The Legacy of the Rochiolis

 

The Good Stuff: August 24, 2022

Virginie Boone

The Legacy of the Rochiolis

 

 

Among all the gorgeous vineyards lined along Westside Road in the Russian River Valley, Rochioli has always stood out. Not only is it stunning with some kind of magical pull, it is historic, a landmark of vital significance in California’s agricultural legacy.

That legacy can be traced to the pioneering vision of Joe Rochioli, Jr., who passed away on August 18 at the age of 88.

In 1959 the ranch was planted to Cabernet Sauvignon and Sauvignon Blanc, adding to the small blocks of French Colombard and Napa Gamey. The bet on grapevines was a hedge against the decline of prunes, green beans and hops, Joe Jr. working alongside his dad. The Sauvignon Blanc remains some of the oldest in California.

It was Jr. that pushed to plant Pinot Noir, and after his father died in 1966, he did, pulling out everything but the Sauvignon Blanc to see how Pinot would do. The first of the Pinot went into the ground in 1968. Chardonnay soon followed.

In those early years, Rochioli was selling the Pinot grapes to Martini and Prati Winery (now the site of Martin Ray) for a mixed blacks and charging only $150/ton.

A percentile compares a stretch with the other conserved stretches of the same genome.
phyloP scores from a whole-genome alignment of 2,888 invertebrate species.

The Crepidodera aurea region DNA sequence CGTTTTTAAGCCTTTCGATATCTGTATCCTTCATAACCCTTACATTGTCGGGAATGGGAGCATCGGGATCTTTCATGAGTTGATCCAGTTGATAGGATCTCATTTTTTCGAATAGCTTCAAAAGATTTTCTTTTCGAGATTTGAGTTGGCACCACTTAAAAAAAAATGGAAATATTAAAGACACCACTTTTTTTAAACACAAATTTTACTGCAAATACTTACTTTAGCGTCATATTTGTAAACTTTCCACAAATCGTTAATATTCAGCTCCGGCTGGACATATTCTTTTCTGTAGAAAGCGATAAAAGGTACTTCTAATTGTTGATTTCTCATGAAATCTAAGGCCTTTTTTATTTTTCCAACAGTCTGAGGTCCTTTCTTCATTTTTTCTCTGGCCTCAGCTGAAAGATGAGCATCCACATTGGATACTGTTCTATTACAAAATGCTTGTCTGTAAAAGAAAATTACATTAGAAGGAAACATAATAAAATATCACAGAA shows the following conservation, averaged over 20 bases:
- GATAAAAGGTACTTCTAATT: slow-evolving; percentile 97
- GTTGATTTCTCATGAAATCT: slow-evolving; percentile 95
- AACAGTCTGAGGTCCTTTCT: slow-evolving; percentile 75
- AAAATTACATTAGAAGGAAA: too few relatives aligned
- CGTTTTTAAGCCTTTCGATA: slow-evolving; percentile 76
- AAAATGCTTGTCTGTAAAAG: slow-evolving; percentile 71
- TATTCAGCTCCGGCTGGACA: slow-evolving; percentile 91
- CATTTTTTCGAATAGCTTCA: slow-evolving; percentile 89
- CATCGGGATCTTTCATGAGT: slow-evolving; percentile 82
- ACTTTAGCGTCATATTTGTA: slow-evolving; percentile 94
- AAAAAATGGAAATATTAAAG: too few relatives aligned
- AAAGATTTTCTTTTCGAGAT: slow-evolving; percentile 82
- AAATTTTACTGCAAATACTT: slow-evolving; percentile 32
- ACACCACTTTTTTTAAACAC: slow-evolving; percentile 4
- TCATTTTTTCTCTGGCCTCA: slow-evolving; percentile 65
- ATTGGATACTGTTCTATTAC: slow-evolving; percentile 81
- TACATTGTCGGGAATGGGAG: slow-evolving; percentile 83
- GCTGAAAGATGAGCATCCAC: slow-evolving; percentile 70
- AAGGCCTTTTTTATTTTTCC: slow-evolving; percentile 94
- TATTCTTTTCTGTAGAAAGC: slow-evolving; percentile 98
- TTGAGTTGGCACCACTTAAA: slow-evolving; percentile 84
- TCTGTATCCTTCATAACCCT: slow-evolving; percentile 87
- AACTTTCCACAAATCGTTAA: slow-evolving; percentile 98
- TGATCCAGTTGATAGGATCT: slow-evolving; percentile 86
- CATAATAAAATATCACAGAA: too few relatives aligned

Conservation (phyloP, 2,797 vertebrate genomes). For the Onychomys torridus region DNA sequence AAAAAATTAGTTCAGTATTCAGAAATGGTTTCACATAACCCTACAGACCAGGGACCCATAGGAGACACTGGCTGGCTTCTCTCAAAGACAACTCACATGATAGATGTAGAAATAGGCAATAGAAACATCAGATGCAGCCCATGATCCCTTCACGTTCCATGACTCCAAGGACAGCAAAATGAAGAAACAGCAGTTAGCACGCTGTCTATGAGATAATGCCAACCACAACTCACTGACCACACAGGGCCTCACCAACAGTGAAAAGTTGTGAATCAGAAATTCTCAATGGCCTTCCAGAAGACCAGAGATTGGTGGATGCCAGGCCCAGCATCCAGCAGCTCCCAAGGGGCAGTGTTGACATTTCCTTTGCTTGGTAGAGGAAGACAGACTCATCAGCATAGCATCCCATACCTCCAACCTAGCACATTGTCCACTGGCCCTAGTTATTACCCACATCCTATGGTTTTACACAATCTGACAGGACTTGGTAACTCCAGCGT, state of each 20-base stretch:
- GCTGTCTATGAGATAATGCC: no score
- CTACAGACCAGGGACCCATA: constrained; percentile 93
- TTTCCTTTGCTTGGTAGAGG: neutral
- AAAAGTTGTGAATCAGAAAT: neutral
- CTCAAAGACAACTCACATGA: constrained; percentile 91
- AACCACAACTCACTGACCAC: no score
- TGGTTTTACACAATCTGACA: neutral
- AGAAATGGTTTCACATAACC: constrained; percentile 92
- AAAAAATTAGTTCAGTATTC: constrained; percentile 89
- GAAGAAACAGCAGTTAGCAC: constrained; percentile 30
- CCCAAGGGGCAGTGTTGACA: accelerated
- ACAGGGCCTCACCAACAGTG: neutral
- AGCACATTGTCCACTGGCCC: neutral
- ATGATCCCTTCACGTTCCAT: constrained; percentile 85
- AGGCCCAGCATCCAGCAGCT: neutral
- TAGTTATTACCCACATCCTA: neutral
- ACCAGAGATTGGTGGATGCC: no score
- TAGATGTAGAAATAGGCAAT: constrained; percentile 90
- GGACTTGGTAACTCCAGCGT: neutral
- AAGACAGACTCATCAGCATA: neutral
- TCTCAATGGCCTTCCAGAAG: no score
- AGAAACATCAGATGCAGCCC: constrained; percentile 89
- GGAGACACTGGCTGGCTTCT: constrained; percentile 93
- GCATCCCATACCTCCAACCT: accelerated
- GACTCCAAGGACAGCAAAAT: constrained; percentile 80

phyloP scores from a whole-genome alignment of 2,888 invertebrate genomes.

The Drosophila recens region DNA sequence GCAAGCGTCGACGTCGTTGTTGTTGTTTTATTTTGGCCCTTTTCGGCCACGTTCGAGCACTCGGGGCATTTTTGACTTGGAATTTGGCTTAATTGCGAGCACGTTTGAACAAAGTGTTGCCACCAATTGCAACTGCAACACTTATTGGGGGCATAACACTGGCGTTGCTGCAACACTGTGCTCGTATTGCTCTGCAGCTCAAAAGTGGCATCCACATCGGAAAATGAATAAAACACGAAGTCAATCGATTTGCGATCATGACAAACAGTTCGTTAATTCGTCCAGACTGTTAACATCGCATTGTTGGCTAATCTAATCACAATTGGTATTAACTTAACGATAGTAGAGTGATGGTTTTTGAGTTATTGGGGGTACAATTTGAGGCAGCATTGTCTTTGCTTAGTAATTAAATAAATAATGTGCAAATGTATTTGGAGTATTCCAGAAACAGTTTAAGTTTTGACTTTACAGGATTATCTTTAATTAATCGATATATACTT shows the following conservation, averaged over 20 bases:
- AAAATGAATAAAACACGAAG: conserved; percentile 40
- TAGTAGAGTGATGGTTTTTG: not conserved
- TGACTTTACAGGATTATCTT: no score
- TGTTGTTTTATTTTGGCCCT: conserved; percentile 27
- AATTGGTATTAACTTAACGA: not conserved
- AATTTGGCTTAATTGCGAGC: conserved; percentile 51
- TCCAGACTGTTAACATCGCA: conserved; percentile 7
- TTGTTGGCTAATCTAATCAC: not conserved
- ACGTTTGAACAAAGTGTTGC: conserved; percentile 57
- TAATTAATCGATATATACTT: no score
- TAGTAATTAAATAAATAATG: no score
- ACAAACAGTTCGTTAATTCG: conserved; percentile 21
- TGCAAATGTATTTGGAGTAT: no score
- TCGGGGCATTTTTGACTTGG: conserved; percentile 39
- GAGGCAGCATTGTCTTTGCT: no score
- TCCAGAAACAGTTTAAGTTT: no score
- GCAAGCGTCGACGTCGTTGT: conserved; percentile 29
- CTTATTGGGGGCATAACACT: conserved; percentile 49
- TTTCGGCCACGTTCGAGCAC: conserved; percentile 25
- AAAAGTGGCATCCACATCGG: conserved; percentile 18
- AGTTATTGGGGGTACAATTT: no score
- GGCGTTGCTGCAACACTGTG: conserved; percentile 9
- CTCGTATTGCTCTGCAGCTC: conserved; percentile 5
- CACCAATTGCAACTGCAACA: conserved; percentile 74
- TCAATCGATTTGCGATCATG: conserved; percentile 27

But when Davis Bynum came along, all that changed. Bynum not only bought all of Rochioli’s Pinot grapes but labeled his 1973 bottling Rochioli Russian River Valley Pinot Noir.

“We said we can do better than that and we paid $350 a ton and got all of Rochioli’s Pinot that year,” Bynum told me in an interview for The Press Democrat in 2013. “We were paying that much for Cabernet, paying $300/ton for Zinfandel, and Pinot was one of the great grapes of the world, but there’s wasn’t a market.”

Bynum bought Rochioli Pinot grapes from 1973 to 2007, crediting Rochioli for his meticulous farming. In the early 1980s Joe Jr.’s son Tom helped build the Rochioli Winery on the estate and became the winemaker for Rochioli wines. The first vintage was 1985; it was named Best Pinot Noir in America by Wine Spectator upon release in 1987.

Williams Selyem has bought Rochioli grapes since 1979. Gary Farrell Winery both during and after Farrell’s time have been consistent buyers as has David Ramey. The majority of the 140 acres are planted to Pinot Noir, broken into distinct East and West Blocks and sub-areas called Little Hill, Big Hill, River Block and Sweetwater.

In addition to Pinot Noir there is Chardonnay, Sauvignon Blanc and Syrah planted, and an olive orchard. Tom’s son Ryan, a brewer who is also making wine alongside his dad, is bringing hops back to the farm.

Tom continues to oversee the estate and make the Rochioli wines while also farming the Allen Ranch next door. Inspired by his travels in Burgundy, Tom ferments each block of grapes separately and is fairly hands-off in the cellar.

By virtue of site, meticulous farming and incredibly high-level winemaking, Tom’s wines are hands-down amongst the best in the Russian River Valley – recent standouts include the 2019 Sweetwater Chardonnay, 2019 Rachael’s Vineyard Chardonnay (named for Tom’s daughter), 2019 Pinot Noir, a best-of-the-best cuvée of all several single-block designates, and 2019 Rochioli Riverblock. But honestly, they’re all good.